Kate Hamilton ‘15.5 was one of two bright young women from Middlebury College to win the prestigious Truman Fellowship. The Truman Fellowship recognizes college juniors (or senior Febs) who have been outstanding leaders in public service and are interested public service as a career. The fellowship grants up to $30,000 toward graduate study in the U.S. or abroad
Community engagement has been an important part of my life for almost as long as I can remember. Growing up in Washington, D.C. and volunteering for a youth service corps called City Year Young Heroes made me aware of difference and privilege at a very young age. But it was only when I was in high school and volunteering for the Obama campaign in Richmond, VA that I realized that the chasms of prejudice and poverty between us also affect our ability to participate in the democratic process.
Ever since coming to that realization, my primary goal has been to fight disenfranchisement and other barriers to democratic participation. Community Engagement at Middlebury has really helped me pursue that goal on campus by providing invaluable funding and support to MiddVote, which was founded to increase civic participation among Middlebury students. With the help of Community Engagement, MiddVote was able to register nearly 500 Middlebury students to vote this past Fall. Being a part of MiddVote was a very rewarding experience that made me even more excited to devote my career to fight for all citizens’ voting rights.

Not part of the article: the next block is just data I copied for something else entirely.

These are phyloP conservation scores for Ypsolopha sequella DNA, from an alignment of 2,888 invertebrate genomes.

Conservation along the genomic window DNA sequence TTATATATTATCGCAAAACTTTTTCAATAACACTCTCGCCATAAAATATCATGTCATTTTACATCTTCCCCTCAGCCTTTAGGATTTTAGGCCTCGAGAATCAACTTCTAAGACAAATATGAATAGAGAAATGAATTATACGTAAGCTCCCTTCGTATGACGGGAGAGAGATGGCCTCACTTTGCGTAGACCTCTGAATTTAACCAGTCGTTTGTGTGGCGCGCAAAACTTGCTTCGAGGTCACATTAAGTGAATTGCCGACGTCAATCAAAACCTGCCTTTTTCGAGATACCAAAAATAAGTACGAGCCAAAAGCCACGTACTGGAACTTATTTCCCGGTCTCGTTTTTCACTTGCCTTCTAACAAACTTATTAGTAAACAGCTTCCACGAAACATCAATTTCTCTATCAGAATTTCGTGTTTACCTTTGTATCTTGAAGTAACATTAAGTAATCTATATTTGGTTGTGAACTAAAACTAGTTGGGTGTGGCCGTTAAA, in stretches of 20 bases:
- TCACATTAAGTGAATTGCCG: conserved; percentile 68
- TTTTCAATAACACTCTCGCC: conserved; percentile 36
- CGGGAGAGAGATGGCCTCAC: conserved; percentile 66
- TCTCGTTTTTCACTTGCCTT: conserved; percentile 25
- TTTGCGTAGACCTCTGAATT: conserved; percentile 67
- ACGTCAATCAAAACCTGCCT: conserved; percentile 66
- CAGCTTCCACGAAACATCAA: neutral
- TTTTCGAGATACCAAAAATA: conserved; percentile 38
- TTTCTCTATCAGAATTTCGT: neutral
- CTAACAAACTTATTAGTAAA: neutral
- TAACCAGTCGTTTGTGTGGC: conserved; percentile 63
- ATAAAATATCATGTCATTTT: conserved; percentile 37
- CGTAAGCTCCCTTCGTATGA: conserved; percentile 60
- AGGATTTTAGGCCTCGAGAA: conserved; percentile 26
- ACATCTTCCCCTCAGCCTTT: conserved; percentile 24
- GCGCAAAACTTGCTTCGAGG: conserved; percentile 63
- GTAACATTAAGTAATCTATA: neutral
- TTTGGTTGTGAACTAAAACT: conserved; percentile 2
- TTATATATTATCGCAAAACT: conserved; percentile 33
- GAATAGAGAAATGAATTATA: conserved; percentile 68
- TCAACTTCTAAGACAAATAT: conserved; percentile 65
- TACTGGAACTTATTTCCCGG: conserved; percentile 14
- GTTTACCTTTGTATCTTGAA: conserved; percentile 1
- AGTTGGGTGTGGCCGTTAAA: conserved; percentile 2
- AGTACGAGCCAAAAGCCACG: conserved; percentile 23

– Kate Hamilton ‘15.5
Maddie Orcutt’ 16 was one of two bright young women from Middlebury College to win the prestigious Truman Fellowship. The Truman Fellowship recognizes college juniors who have been outstanding leaders in public service and are interested public service as a career. The fellowship grants up to $30,000 toward graduate study in the U.S. or abroad.
“…Part of my evolution at Middlebury has been the realization that activism is also a form of community engagement; I’ve learned a lot about the ways in which our particular identities inform our service as Middlebury students. We all have formative life experiences, both positive and negative, which deeply inform our sense of community. Our identities are intersectional, and oftentimes, Middlebury students carry invisible identities with them every day. Community Engagement is one of the many spaces on this campus which has allowed me to contemplate my sense of community, both within as well as outside of Middlebury.
Currently, I spend a lot of my time thinking about community responses to sexual violence. Although there is currently national concern about sexual assault on college campuses, the reality is that women ages 18-24 are at the highest risk of victimization if they are not attending university. To me, the lack of awareness of the scope of this problem is nothing short of a tragedy. Community Engagement has enabled me to identify who I am and how I fit into this issue, and I’m excited to build upon this knowledge as a Truman Scholar.” -Maddie Orcutt ’16